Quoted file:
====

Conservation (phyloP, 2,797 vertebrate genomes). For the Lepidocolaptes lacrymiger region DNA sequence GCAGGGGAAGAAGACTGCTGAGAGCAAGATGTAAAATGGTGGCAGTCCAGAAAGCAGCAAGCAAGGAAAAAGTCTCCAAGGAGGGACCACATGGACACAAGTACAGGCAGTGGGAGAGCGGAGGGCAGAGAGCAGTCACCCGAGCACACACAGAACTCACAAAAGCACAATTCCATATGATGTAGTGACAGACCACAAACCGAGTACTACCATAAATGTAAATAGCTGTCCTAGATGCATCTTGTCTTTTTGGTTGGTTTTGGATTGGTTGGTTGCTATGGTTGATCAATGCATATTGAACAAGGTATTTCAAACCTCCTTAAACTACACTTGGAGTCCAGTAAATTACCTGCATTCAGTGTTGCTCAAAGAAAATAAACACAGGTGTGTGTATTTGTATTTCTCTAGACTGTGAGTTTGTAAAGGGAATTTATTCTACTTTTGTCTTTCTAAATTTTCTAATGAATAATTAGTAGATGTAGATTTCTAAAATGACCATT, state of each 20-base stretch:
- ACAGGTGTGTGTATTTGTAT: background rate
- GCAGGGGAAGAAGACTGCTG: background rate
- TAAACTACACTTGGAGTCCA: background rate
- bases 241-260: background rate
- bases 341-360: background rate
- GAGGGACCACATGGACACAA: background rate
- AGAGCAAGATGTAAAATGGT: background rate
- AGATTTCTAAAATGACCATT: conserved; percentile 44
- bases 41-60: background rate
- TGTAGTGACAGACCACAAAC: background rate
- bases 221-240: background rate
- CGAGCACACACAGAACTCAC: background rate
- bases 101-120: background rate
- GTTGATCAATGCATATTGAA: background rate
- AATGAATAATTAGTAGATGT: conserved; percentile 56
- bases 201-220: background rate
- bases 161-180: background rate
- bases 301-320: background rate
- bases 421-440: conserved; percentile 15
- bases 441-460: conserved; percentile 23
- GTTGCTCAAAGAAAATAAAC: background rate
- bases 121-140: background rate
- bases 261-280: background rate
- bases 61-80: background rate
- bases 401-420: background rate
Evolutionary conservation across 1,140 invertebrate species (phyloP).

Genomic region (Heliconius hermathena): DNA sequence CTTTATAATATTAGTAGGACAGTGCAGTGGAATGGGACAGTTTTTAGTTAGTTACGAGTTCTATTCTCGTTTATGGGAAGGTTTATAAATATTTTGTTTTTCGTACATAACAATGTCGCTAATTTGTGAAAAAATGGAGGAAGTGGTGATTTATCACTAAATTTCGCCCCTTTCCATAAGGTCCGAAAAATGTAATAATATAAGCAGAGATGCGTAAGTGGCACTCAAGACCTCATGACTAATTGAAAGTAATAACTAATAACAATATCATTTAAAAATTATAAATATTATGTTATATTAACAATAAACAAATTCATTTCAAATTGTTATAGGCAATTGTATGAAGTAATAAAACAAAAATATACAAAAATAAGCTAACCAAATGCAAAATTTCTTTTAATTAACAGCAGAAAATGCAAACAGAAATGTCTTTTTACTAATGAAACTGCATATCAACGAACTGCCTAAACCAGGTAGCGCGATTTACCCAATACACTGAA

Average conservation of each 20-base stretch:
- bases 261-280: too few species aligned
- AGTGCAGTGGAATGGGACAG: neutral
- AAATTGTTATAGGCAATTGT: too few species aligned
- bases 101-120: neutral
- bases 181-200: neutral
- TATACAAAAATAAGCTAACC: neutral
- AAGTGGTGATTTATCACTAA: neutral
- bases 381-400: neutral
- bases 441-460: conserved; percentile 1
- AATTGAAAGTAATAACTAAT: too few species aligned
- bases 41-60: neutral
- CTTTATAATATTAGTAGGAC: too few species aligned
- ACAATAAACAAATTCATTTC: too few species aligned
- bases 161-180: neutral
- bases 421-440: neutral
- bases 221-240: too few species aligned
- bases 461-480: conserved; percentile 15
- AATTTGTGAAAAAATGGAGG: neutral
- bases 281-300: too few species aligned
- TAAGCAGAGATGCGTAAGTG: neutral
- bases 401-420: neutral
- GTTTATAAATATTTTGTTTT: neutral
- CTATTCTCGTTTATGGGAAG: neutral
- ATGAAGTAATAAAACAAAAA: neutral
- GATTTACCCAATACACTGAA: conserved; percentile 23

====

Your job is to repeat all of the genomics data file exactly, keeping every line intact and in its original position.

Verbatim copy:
Conservation (phyloP, 2,797 vertebrate genomes). For the Lepidocolaptes lacrymiger region DNA sequence GCAGGGGAAGAAGACTGCTGAGAGCAAGATGTAAAATGGTGGCAGTCCAGAAAGCAGCAAGCAAGGAAAAAGTCTCCAAGGAGGGACCACATGGACACAAGTACAGGCAGTGGGAGAGCGGAGGGCAGAGAGCAGTCACCCGAGCACACACAGAACTCACAAAAGCACAATTCCATATGATGTAGTGACAGACCACAAACCGAGTACTACCATAAATGTAAATAGCTGTCCTAGATGCATCTTGTCTTTTTGGTTGGTTTTGGATTGGTTGGTTGCTATGGTTGATCAATGCATATTGAACAAGGTATTTCAAACCTCCTTAAACTACACTTGGAGTCCAGTAAATTACCTGCATTCAGTGTTGCTCAAAGAAAATAAACACAGGTGTGTGTATTTGTATTTCTCTAGACTGTGAGTTTGTAAAGGGAATTTATTCTACTTTTGTCTTTCTAAATTTTCTAATGAATAATTAGTAGATGTAGATTTCTAAAATGACCATT, state of each 20-base stretch:
- ACAGGTGTGTGTATTTGTAT: background rate
- GCAGGGGAAGAAGACTGCTG: background rate
- TAAACTACACTTGGAGTCCA: background rate
- bases 241-260: background rate
- bases 341-360: background rate
- GAGGGACCACATGGACACAA: background rate
- AGAGCAAGATGTAAAATGGT: background rate
- AGATTTCTAAAATGACCATT: conserved; percentile 44
- bases 41-60: background rate
- TGTAGTGACAGACCACAAAC: background rate
- bases 221-240: background rate
- CGAGCACACACAGAACTCAC: background rate
- bases 101-120: background rate
- GTTGATCAATGCATATTGAA: background rate
- AATGAATAATTAGTAGATGT: conserved; percentile 56
- bases 201-220: background rate
- bases 161-180: background rate
- bases 301-320: background rate
- bases 421-440: conserved; percentile 15
- bases 441-460: conserved; percentile 23
- GTTGCTCAAAGAAAATAAAC: background rate
- bases 121-140: background rate
- bases 261-280: background rate
- bases 61-80: background rate
- bases 401-420: background rate
Evolutionary conservation across 1,140 invertebrate species (phyloP).

Genomic region (Heliconius hermathena): DNA sequence CTTTATAATATTAGTAGGACAGTGCAGTGGAATGGGACAGTTTTTAGTTAGTTACGAGTTCTATTCTCGTTTATGGGAAGGTTTATAAATATTTTGTTTTTCGTACATAACAATGTCGCTAATTTGTGAAAAAATGGAGGAAGTGGTGATTTATCACTAAATTTCGCCCCTTTCCATAAGGTCCGAAAAATGTAATAATATAAGCAGAGATGCGTAAGTGGCACTCAAGACCTCATGACTAATTGAAAGTAATAACTAATAACAATATCATTTAAAAATTATAAATATTATGTTATATTAACAATAAACAAATTCATTTCAAATTGTTATAGGCAATTGTATGAAGTAATAAAACAAAAATATACAAAAATAAGCTAACCAAATGCAAAATTTCTTTTAATTAACAGCAGAAAATGCAAACAGAAATGTCTTTTTACTAATGAAACTGCATATCAACGAACTGCCTAAACCAGGTAGCGCGATTTACCCAATACACTGAA

Average conservation of each 20-base stretch:
- bases 261-280: too few species aligned
- AGTGCAGTGGAATGGGACAG: neutral
- AAATTGTTATAGGCAATTGT: too few species aligned
- bases 101-120: neutral
- bases 181-200: neutral
- TATACAAAAATAAGCTAACC: neutral
- AAGTGGTGATTTATCACTAA: neutral
- bases 381-400: neutral
- bases 441-460: conserved; percentile 1
- AATTGAAAGTAATAACTAAT: too few species aligned
- bases 41-60: neutral
- CTTTATAATATTAGTAGGAC: too few species aligned
- ACAATAAACAAATTCATTTC: too few species aligned
- bases 161-180: neutral
- bases 421-440: neutral
- bases 221-240: too few species aligned
- bases 461-480: conserved; percentile 15
- AATTTGTGAAAAAATGGAGG: neutral
- bases 281-300: too few species aligned
- TAAGCAGAGATGCGTAAGTG: neutral
- bases 401-420: neutral
- GTTTATAAATATTTTGTTTT: neutral
- CTATTCTCGTTTATGGGAAG: neutral
- ATGAAGTAATAAAACAAAAA: neutral
- GATTTACCCAATACACTGAA: conserved; percentile 23